The bigger picture, longer term vision for Jason’s site is to have a place online that supports the cooperative movement. Jason and his team are dedicated to promoting and facilitating change where it’s most needed. Their work is fully inline with our work in that way. If we support Jason’s team, we’re supporting better legal standards for the folks out there doing good work.
Our job is often taking a vision, in this case Jason’s vision for a dynamic interlinked resource hub, and subtracting until we find a starting point from which we can begin to build that vision. This “version 1” is a lot like base camp at the foot of a mountain. We are aiming for the top, but we need to start somewhere (plus we want to launch something sooner than waiting for it to be perfect later).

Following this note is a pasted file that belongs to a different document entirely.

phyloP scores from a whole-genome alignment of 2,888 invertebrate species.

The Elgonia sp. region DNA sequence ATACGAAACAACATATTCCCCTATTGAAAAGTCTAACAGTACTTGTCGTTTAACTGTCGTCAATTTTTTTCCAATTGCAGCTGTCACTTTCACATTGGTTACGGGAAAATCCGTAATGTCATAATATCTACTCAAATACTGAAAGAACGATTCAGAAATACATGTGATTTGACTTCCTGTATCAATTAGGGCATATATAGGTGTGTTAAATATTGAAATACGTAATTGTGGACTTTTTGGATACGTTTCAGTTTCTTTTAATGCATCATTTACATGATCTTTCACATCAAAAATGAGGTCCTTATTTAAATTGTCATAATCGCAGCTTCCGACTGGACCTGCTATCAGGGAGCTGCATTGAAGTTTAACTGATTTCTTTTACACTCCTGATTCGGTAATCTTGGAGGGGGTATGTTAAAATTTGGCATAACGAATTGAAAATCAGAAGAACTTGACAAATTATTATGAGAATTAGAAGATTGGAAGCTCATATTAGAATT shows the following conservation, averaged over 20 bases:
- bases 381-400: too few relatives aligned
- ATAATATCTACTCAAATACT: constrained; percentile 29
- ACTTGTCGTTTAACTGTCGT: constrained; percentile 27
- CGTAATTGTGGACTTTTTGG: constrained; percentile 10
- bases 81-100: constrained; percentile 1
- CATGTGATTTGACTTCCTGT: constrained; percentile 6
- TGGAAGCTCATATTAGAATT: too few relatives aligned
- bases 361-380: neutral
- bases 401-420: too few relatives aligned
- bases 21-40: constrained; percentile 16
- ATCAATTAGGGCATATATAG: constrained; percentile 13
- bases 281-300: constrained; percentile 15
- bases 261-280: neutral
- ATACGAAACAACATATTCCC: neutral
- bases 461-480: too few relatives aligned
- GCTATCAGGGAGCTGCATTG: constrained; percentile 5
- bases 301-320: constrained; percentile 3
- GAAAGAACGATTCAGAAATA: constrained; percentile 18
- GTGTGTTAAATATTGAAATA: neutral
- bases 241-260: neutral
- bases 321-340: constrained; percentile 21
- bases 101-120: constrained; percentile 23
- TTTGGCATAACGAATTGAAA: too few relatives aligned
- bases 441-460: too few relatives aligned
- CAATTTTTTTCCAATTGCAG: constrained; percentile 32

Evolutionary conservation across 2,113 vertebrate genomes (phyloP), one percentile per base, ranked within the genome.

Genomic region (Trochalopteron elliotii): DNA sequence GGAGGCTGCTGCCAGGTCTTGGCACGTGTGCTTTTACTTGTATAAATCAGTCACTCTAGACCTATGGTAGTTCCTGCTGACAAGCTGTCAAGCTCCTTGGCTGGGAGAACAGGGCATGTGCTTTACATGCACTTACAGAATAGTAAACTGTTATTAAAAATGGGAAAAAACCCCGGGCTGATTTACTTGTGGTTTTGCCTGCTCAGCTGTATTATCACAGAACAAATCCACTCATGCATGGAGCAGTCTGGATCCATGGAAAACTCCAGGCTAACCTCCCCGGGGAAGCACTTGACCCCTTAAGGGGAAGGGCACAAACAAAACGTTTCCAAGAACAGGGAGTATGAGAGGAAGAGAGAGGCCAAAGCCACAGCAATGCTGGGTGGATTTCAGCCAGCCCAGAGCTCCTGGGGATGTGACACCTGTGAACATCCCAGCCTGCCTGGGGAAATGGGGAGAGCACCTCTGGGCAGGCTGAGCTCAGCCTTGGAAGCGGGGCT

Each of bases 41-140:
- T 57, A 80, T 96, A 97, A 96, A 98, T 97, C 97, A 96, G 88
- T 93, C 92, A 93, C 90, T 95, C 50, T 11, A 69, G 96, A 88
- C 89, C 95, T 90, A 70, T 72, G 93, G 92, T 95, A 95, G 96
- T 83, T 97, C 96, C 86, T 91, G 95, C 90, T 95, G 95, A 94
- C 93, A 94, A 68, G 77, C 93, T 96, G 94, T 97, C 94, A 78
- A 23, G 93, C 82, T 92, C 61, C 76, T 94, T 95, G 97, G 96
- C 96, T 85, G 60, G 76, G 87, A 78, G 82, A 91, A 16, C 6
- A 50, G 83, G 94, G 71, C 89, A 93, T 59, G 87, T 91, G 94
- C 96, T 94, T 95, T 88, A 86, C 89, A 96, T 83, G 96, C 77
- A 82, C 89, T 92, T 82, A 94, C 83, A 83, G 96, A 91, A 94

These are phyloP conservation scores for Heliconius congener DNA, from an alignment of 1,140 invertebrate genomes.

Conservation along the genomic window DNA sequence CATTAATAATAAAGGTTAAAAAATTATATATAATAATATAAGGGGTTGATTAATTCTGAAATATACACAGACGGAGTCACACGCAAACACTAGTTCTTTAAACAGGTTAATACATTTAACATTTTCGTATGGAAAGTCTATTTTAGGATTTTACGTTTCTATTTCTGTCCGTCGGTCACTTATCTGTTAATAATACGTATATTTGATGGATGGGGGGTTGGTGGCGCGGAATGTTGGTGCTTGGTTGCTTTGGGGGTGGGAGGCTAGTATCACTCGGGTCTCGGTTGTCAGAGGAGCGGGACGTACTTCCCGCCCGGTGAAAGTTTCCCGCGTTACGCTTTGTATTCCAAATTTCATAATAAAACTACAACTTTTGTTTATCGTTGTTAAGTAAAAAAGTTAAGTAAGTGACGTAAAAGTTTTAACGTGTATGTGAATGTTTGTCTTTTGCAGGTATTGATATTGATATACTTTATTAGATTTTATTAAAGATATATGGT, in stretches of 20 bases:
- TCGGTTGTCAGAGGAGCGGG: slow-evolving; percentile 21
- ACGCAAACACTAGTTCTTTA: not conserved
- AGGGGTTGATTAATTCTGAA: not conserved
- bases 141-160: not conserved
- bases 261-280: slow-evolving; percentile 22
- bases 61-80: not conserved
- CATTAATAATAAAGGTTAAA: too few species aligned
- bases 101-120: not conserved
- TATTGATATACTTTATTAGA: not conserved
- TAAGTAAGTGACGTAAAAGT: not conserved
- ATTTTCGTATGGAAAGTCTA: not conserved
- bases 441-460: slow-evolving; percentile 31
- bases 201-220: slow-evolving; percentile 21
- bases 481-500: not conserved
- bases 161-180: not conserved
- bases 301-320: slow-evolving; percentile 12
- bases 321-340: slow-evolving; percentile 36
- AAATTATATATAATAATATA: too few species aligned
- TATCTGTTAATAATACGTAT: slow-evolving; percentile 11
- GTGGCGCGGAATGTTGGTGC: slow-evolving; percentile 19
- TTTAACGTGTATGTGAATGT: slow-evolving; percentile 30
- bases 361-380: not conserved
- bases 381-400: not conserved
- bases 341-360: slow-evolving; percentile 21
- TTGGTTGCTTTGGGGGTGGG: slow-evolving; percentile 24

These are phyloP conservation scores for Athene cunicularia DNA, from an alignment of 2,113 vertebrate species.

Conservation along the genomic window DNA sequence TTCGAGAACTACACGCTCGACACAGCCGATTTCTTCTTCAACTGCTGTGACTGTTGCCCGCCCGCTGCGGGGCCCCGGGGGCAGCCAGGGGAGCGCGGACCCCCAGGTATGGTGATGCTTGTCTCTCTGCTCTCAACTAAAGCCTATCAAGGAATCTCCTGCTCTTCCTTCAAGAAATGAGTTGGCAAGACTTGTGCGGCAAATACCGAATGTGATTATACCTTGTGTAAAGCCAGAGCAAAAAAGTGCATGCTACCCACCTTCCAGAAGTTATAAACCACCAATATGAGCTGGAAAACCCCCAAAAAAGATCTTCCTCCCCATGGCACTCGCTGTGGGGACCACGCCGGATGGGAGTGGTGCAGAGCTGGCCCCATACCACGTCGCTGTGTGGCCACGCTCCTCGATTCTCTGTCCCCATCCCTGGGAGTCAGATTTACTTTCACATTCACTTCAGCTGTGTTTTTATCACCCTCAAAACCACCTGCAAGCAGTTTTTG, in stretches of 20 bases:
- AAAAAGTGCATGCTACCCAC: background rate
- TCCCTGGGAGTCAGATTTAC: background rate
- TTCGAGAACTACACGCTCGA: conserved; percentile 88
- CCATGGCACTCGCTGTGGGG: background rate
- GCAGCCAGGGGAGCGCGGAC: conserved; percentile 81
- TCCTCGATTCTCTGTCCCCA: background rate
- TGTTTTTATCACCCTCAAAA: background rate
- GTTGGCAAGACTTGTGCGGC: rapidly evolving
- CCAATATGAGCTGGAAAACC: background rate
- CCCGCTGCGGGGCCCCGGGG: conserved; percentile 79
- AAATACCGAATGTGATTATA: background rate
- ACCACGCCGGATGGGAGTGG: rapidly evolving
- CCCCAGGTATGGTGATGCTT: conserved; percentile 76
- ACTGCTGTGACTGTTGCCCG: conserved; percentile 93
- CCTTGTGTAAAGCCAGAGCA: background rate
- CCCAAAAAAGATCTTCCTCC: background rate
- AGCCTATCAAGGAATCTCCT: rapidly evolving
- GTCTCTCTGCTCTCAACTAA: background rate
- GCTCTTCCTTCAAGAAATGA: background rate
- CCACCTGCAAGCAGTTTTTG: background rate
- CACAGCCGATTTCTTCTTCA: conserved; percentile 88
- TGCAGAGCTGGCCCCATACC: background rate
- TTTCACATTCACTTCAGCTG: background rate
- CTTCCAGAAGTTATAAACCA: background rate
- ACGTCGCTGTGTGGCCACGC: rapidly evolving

Distributing project management
To accomplish and track this we set up a content tracking spreadsheet which determined the pages, their content, and the current status of those pages’ progress. We then split them into V1 and V2. Ideas that were out of scope for V1 were recorded for V2. We (almost) always build a content tracking sheet for our projects. It helps us in a few ways:
- it keeps everything in one place
- it allows us to work asynchronously
- it sits inside Google Drive so we never have to worry about project management software and learning (or paying for) new systems
- it gives team members the authority to change things on their own as needed
- it reduces the stress on project leads by distributing knowledge